The Competition and Markets Authority (CMA) has published guidance explaining the redress options open to victims of competition law breaches.
The guidance (Competition law redress: A guide to taking action for breaches of competition law) reflects changes in the law as a result of the Consumer Rights Act 2015 which make it easier for individuals and businesses to seek redress for breaches of competition law.
These changes include:
- Allowing the Competition Appeal Tribunal to hear standalone competition claims where previously it could only hear cases where there was an existing infringement decision. There is also a new fast-track procedure to enable simpler cases brought by small businesses to be resolved more quickly at a lower cost.
- Enhanced collective actions and settlements, including opt-out actions with safeguards allowing meritorious collective claims to be brought more easily.
- Introducing a new power enabling the CMA or a sector regulator to approve voluntary redress schemes, which is intended to provide compensation for those who have suffered loss as a result of competition law infringements without having to go to court.
In addition the guide takes account of a European Directive which is due to be implemented in the UK later this year, which is intended to make it easier to claim for compensation when there has been a breach of European competition law.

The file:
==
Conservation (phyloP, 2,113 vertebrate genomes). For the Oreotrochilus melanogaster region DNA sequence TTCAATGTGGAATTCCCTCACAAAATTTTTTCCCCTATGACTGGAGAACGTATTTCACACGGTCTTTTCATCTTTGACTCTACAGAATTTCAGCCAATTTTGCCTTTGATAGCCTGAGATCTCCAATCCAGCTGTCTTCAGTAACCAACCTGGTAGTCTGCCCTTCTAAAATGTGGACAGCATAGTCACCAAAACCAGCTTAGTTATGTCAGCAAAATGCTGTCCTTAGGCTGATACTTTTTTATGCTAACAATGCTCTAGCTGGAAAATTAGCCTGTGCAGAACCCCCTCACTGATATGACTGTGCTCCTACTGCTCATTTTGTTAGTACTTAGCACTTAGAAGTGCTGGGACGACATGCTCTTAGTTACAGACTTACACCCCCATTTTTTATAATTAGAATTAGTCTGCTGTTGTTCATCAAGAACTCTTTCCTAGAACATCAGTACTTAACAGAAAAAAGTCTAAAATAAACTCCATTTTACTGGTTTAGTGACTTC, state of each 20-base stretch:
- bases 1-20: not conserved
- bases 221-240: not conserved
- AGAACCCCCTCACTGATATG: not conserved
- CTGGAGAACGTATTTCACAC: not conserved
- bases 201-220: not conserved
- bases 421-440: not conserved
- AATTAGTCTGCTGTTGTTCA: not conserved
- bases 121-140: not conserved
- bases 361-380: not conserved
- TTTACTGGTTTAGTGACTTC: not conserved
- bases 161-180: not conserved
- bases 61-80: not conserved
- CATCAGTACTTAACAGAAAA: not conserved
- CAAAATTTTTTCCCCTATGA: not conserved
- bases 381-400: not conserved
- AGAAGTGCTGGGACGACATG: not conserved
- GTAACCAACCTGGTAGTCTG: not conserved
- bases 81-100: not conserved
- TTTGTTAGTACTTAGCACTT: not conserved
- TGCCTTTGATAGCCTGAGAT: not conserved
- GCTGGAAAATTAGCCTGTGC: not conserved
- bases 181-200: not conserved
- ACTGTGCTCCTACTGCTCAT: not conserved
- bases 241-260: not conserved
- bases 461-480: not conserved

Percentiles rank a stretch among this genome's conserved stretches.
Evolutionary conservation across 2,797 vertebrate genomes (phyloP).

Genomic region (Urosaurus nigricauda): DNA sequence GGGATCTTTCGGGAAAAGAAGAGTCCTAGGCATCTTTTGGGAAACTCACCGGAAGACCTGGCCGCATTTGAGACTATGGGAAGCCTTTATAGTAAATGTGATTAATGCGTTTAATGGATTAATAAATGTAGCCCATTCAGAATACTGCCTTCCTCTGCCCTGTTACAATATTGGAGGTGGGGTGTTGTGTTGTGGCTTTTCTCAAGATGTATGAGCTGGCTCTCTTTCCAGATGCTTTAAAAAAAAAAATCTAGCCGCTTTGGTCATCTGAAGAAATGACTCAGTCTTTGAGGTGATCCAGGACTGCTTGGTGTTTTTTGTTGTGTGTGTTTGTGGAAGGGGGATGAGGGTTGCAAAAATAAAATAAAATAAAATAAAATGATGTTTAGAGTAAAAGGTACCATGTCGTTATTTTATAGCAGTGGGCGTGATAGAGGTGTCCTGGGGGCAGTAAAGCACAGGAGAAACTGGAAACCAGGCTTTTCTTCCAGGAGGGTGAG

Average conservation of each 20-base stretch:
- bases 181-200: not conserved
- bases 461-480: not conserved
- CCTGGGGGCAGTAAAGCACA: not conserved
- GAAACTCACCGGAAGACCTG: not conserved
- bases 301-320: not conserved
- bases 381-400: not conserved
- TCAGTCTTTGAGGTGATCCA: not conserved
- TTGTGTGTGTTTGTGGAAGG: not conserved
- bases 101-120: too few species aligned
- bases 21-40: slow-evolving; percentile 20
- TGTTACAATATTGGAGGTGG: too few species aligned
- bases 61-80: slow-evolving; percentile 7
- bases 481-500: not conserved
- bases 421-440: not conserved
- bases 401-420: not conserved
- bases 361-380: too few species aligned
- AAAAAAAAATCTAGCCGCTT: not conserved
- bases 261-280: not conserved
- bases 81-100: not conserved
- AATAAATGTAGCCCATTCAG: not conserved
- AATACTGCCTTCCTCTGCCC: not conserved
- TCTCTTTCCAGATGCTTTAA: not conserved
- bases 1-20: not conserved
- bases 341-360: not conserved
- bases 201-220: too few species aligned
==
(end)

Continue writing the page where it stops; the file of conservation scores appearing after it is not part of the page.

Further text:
Roland Green, CMA Senior Director with responsibility for Policy, said:
It is important that those who suffer harm from breaches of competition law are able to obtain effective redress.
We hope this guide will help consumers and businesses understand how to do so.
Notes for editors
- The CMA is the UK’s primary competition and consumer authority. It is an independent non-ministerial government department with responsibility for carrying out investigations into mergers, markets and the regulated industries and enforcing competition and consumer law. For more information see the CMA’s homepage on GOV.UK.
- The Competition Act 1998 prohibits agreements, practices and conduct that may have a damaging effect on competition in the UK. The Chapter I prohibition covers anti-competitive agreements and concerted practices between businesses (‘undertakings’) which have as their object or effect the prevention, restriction or distortion of competition within the UK. Article 101 of the Treaty on the Functioning of the European Union (TFEU) covers equivalent agreements or practices which may affect trade between EU member states. Any business found to have infringed the prohibitions in the Competition Act 1998 or the TFEU can be fined up to 10% of its annual worldwide group turnover.
- Details of the European Damages Directive are available on the European Commission’s website. Details of the UK Government consultation on implementing the Directive in the UK is available on GOV.UK.
- For CMA updates, follow us on Twitter @CMAgovuk, Flickr and LinkedIn.
- Enquiries should be directed to Simon Belgard (firstname.lastname@example.org, 020 3738 6472).